The SEC has commented that SEC-registered hospitals should apply the contingency model. Other hospitals—including privately held, nonprofit, or governmental facilities—may consider either model when recognizing revenue. Many choose to apply the IAS 20 grant accounting model.
Gain Contingency Model
A conservative approach, the gain contingency model requires a hospital to satisfy all the contingencies before recognizing any revenue. According to the HFMA, this model won’t permit income from incentive payments to be recognized until the hospital has complied with the meaningful use criteria for the full EHR reporting period in a given year.
Additionally, the EHR reporting period is based on the federal fiscal year. If the hospital doesn’t share the same fiscal year, the accumulation of certain data, such as Medicare discharges, during the cost report year may add a contingency. This method may prevent recognition of the revenue until well after the fiscal year during which meaningful use criteria was met, especially if the cost report year is different from the federal fiscal year.
IAS 20 Grant Accounting Model
The IAS 20 model is commonly used in the United States, despite its nonauthoritative status, because US GAAP doesn’t currently contain specific guidance on government assistance. The IAS 20 approach allows a hospital to recognize revenue when there’s reasonable assurance it will comply with the requirements during the applicable reporting period and accurate estimates of the incentive revenue can be made. This model may result in recognition of revenue over a period of time instead of at a single point in time.
Choosing a Model
The two models described briefly above and in more detail in the HFMA analysis represent two basic methods by which a hospital can recognize revenue:
Because the grant approach is based on the judgment, facts, and circumstances of each hospital, management must determine when the hospital has reasonably complied with the meaningful use requirements. The HFMA analysis suggests considering a few of the following questions when determining reasonable assurance:
The HFMA analysis focuses on acute care inpatient hospitals that are paid under an inpatient prospective payment system (IPPS). Certain hospitals, such as critical access hospitals or those with particular Medicaid arrangements, are based on a reimbursement methodology other than IPPS, such as a reasonable cost basis.
The Journal of Accountancy published an article in April 2013 that articulated alternative reporting options for those entities not paid under an IPPS, including an option where a cost-based hospital might report the incentive payment received as net patient service or defer the payments and amortize them into revenue over the period of depreciation of the related EHR system.
Additionally, some acute care hospitals have adopted a cash basis recognition principle where revenue is recognized upon receipt—generally after the meaningful use criteria has been demonstrated but prior to the end of the cost report year (under the assumption that the cost report data accumulation isn’t a significant contingency).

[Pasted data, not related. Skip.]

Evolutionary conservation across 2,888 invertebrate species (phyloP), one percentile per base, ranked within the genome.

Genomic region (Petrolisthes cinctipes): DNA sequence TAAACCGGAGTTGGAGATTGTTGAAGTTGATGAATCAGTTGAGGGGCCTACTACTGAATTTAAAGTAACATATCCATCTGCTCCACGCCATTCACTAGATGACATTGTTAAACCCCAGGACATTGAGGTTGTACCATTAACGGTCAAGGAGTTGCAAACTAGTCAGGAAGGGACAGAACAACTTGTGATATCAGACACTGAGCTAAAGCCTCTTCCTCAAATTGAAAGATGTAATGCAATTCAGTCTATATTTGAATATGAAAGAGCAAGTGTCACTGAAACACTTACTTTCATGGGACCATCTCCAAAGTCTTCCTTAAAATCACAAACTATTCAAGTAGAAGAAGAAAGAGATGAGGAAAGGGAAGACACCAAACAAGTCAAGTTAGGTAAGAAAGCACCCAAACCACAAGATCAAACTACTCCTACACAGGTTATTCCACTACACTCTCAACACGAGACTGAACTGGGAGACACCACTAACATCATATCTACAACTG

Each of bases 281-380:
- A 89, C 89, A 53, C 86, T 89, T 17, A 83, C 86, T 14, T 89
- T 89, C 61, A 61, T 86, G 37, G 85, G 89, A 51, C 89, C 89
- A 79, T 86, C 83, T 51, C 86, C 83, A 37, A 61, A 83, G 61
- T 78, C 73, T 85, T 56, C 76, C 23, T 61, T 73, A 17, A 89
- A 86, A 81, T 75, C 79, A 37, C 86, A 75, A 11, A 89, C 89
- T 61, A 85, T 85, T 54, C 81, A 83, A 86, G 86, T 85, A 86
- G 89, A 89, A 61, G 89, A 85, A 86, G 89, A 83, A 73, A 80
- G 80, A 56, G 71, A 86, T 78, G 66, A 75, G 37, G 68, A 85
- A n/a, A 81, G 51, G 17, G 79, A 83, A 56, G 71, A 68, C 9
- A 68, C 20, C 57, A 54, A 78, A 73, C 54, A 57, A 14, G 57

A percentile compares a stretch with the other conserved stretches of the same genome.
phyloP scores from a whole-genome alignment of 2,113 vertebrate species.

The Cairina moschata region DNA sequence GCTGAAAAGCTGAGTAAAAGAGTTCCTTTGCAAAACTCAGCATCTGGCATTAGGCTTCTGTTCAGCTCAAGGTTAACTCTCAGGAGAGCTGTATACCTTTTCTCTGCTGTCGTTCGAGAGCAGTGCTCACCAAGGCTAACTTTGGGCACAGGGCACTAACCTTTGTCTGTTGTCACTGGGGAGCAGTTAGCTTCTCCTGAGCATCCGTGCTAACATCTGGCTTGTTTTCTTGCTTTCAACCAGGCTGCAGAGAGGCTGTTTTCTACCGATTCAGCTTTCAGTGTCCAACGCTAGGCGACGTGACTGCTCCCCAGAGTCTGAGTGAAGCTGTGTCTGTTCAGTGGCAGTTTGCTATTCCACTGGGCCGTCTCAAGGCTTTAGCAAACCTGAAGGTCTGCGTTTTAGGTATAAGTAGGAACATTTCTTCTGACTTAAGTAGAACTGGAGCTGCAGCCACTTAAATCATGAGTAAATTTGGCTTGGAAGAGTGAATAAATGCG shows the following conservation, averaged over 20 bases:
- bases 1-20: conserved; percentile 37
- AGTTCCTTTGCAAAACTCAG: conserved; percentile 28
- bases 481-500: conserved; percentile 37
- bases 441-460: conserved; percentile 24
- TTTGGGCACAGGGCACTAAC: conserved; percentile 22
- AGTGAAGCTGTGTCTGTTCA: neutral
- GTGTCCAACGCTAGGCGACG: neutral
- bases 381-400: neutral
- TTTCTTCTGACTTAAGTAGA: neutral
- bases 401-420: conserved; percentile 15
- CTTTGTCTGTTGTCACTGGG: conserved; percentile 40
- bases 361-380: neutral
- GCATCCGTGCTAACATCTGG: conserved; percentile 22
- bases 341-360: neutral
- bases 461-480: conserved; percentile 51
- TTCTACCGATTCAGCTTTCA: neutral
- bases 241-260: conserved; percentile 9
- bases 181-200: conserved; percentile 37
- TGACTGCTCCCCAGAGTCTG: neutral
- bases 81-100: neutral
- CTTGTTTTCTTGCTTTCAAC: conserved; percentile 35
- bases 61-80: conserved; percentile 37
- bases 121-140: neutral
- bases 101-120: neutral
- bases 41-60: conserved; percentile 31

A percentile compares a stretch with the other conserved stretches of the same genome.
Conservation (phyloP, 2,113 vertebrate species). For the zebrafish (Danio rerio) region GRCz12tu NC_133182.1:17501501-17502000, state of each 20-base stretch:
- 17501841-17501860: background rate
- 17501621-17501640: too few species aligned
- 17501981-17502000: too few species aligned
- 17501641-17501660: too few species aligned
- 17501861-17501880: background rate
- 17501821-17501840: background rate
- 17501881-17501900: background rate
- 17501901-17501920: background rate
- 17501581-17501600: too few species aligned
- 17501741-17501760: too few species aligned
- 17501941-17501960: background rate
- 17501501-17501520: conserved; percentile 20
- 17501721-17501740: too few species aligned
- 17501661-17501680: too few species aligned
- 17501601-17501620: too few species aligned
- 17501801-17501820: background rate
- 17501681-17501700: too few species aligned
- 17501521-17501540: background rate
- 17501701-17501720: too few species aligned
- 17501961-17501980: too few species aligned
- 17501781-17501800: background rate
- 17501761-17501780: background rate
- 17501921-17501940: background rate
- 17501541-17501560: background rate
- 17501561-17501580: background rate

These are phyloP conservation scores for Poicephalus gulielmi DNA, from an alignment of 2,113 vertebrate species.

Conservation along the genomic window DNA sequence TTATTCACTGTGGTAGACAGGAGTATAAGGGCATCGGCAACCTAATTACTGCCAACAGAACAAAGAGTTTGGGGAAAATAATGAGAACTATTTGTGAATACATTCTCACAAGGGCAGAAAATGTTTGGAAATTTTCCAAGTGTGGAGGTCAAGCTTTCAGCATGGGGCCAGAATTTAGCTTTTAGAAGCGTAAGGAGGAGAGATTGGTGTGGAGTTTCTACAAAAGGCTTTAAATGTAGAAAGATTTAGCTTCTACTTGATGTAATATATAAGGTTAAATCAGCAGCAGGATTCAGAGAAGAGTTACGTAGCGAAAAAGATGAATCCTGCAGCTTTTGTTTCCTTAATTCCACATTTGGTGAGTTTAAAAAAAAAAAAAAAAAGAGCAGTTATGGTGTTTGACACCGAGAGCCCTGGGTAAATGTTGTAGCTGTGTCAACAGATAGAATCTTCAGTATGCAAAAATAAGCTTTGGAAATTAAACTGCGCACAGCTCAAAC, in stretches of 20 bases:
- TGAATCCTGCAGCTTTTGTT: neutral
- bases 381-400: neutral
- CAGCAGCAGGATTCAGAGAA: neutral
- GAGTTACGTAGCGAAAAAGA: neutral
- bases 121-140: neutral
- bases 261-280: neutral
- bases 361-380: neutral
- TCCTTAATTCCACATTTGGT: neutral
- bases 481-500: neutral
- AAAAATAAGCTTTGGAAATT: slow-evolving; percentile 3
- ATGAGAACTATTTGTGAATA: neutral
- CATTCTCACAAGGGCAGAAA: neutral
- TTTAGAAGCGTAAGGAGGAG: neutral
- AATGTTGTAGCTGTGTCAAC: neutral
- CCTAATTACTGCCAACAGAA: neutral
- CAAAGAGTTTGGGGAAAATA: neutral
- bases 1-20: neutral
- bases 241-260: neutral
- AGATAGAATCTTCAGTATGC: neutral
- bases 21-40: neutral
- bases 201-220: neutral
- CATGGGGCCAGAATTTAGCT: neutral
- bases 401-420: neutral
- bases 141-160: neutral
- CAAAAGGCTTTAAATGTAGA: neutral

Preparation Is Crucial
Only the Financial Accounting Standards Board (FASB) can promulgate US GAAP, and it hasn’t specifically addressed the incentive payment revenue recognition issue (although the FASB currently has a research project on government assistance to address the lack of US GAAP guidance), which complicates the related accounting policy decisions. Meaningful use itself is also complicated and will become more so as it progresses to Stage 2 and beyond. To best prepare for upcoming regulations, contact your Moss Adams health care professional to help your hospital stay on track and appropriately account for its EHR incentive payments.
In the meantime, you can review the resources below for more information on meaningful use and EHR incentives:
Brian Conner, CPA, has practiced public accounting since 1993, providing audit, tax, and consulting services to integrated health systems, hospitals, ancillary providers, mental and convalescent health facilities, and medical groups. Brian has extensive experience in providing advice and counsel in areas of audits, financial reporting and tax-exempt financings. He performs technical reviews for other health care clients in the firm and has served as an instructor and lecturer for the firm’s Health Care Group. Brian holds several leadership roles including National Practice Leader for hospitals, a member of the firm’s Health Care Executive Committee, and is currently one of the eight elected members of the firm’s governing Executive Committee. He is the former chair of the firm’s Health Care Business Assurance Committee, and is currently serving a three-year term on the Health Care Financial Management (HFMA) National Principles and Practices Board.
Stacy J. Stelzriede is an assurance partner at Moss Adams LLP, where she specializes in providing accounting and consulting services to health care systems, hospitals, acute care and specialty hospitals, medical groups, long-term care facilities and health maintenance organizations. She also has vast experience in internal control risk management, revenue cycle, regulatory compliance, tax-exempt bond offerings and debt covenant filings, and providing client education training relating to technical accounting issues.
Stacy has been in the health care industry since 1991. Prior to joining Moss Adams LLP, Mrs. Stelzriede spent 19 years at a Big 4 firm where she focused primarily on providing assurance services to health care organizations.
Mrs. Stelzriede received her Bachelor of Science in accounting from California Polytechnic University and is an executive board member and distinguished speaker for Resources for Educational and Employment Opportunities (REEO), a not-for-profit organization that is committed to empowering community college students to pursue their educations. Mrs. Stelzriede is a member of the American Institute of Certified Public Accountants, and California Society of Certified Public Accountants.
Stacy is the leader of our Los Angeles health care practice and a member of the firm’s Forum_W Advisory Board which focuses on the retention and advancement of women within the profession and the firm.